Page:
I’ve been known to bemoan the state of #highered Twitter from time-to-time. Mostly, I decry the seemingly endless negativity about #highered among those within #highered. Many of the issues raised are serious issues, no doubt. And, maybe I just follow a decidedly negative group of folks. But, it leads me to tweet things like this.
Imagine a bizarro Academic Twitter where people shared the amazing things they do with students in classrooms and labs. Oh, to dream…
— Jon Becker (@jonbecker) August 20, 2014
So, rather than complaining about the complainers and imagining a bizarro world, I figure I’ll try to do something productive. I’m going to try to blog weekly about innovative learning experiences that come across my radar screen in the week prior. I (usually) bookmark these in the #VCUALTLab Diigo group and/or favorite these on Twitter. So, I know I can automate this weekly update somehow. As soon as I figure that out, I will. For now, a manually-created post…
CopyrightX is a twelve-week networked course, offered from January to May each year under the auspices of Harvard Law School, the HarvardXdistance-learning initiative, and the Berkman Center for Internet and Society… Three types of courses make up the CopyrightX Community:
– a residential course on Copyright Law, taught by Prof. William Fisher to approximately 100 Harvard Law School students;
– an online course divided into sections of 25 students, each section taught by a Harvard Teaching Fellow;
– a set of affiliated courses based in countries other than the United States, each taught by an expert in copyright law.
As if the combination of a residential course, an online course and a set of international, affiliate courses isn’t innovative enough, here’s the kicker:
The lectures, reading materials, maps, and recordings that have been developed for CopyrightX are also available for use by teachers and students in other settings. All of these materials are licensed under a Creative Commons License, the terms of which are available on the Permission page.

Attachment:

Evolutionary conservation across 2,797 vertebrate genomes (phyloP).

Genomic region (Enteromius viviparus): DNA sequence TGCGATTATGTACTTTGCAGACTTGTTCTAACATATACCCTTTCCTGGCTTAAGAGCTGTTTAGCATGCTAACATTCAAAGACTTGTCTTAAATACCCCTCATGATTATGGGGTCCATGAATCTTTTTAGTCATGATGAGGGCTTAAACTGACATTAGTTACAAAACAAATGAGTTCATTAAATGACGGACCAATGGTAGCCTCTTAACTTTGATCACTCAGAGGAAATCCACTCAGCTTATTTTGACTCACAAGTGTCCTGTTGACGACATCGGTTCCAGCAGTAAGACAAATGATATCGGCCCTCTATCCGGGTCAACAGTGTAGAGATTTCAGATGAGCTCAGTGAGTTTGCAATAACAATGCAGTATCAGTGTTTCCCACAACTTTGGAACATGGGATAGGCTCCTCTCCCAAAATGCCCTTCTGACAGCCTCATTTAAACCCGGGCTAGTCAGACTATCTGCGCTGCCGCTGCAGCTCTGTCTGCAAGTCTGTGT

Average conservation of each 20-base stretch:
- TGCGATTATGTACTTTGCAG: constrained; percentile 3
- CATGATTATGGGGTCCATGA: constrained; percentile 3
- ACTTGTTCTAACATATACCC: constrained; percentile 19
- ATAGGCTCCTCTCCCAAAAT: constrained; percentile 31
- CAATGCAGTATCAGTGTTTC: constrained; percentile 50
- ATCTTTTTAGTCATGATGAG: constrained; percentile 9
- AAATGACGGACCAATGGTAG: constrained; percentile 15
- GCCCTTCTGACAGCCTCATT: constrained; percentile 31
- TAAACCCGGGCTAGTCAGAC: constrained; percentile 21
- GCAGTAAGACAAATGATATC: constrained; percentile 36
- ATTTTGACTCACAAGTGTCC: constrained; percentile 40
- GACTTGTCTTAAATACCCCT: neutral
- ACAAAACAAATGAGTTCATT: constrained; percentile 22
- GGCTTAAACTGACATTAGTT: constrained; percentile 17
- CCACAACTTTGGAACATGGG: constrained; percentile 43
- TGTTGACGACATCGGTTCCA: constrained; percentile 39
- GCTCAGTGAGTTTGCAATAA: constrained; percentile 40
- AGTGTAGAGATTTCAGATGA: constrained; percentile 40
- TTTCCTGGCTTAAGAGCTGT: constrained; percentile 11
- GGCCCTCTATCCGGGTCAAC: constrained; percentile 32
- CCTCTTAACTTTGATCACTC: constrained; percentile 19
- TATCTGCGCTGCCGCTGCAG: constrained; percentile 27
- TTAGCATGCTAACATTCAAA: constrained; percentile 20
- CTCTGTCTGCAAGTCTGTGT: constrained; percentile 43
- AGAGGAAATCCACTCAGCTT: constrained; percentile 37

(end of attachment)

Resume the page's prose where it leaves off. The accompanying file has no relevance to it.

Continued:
Solving Public Problems with Technology is a hands-on learning and mentoring program designed to help you design and implement solutions to public interest problems using civic technology. The course enables you to take advantage of the latest innovations in open and participatory problem-solving, including the application of open data, crowdsourcing, expert networks, expert systems, challenges, and prizes. Geared to the purpose-driven participant (both individuals and teams, whether in grad school or on the job) passionate about a public problem, Solving Public Problems helps you develop a project from idea to implementation.
The program is available for credit at NYU, MIT Media Lab, and Arizona State University. Non-credit online participants who complete the program receive an authenticated Certificate and Badge. For successful participants the program will serve as a gateway to opportunities to compete for a range of Fellowship and funding opportunities, including from the Knight Foundation, the D-Prize, GovLab and more.
I’m still wrapping my head around this one. I certainly like that it’s open to non-credit, online participants, and I love this line: “Geared to the purpose-driven participant (both individuals and teams, whether in grad school or on the job) passionate about a public problem.” Connected Learning, FTW.
It’s noteworthy, as well, that the program site is not on Blackboard, or Canvas, or even WordPress. It’s on Github.
In this course we will examine the tools and practices associated with networked, open, and digital scholarship. In particular we will investigate the emergent practice of scholars’ use of social media and online social networks for sharing, critiquing, improving, furthering, and reflecting upon their scholarship.
I’m a fan of George Veletsianos. I’m a fan of open, online learning. And, anything we can do to help scholars explore the affordances of the open Web for their work is cool by me. This is a timely topic and I think George et. al could probably use the case of Steven Salaita for the whole learning experience. I joked with George that I wouldn’t have time to participate in his course, but I do now see that he’s using the Canvas Network as the platform. I’ve not had cause to see how that platform works, so I may dip my toes in from time-to-time to get a feel for the Canvas Network.
Journalism + Design, the latest program at the The New School in New York City is teaching journalists how to think like designers, and designers how to think like journalists. With a curriculum co-developed by Ideo, the undergraduate program kicked off this semester teaching students how to harness design and design thinking in news.
We are ALL ABOUT interdisciplinary learning opportunities in #VCUALTLab. We also have some fantastic professors in our Robertson School of Media and Culture as well as the top-ranked public School of the Arts in the nation. I’ve already been in touch with a couple of folks to sow some seeds around a local option based on the Journalism + Design program. I don’t yet know what would come of a collaboration between these two faculties at VCU, but I’m eager to see what emerges!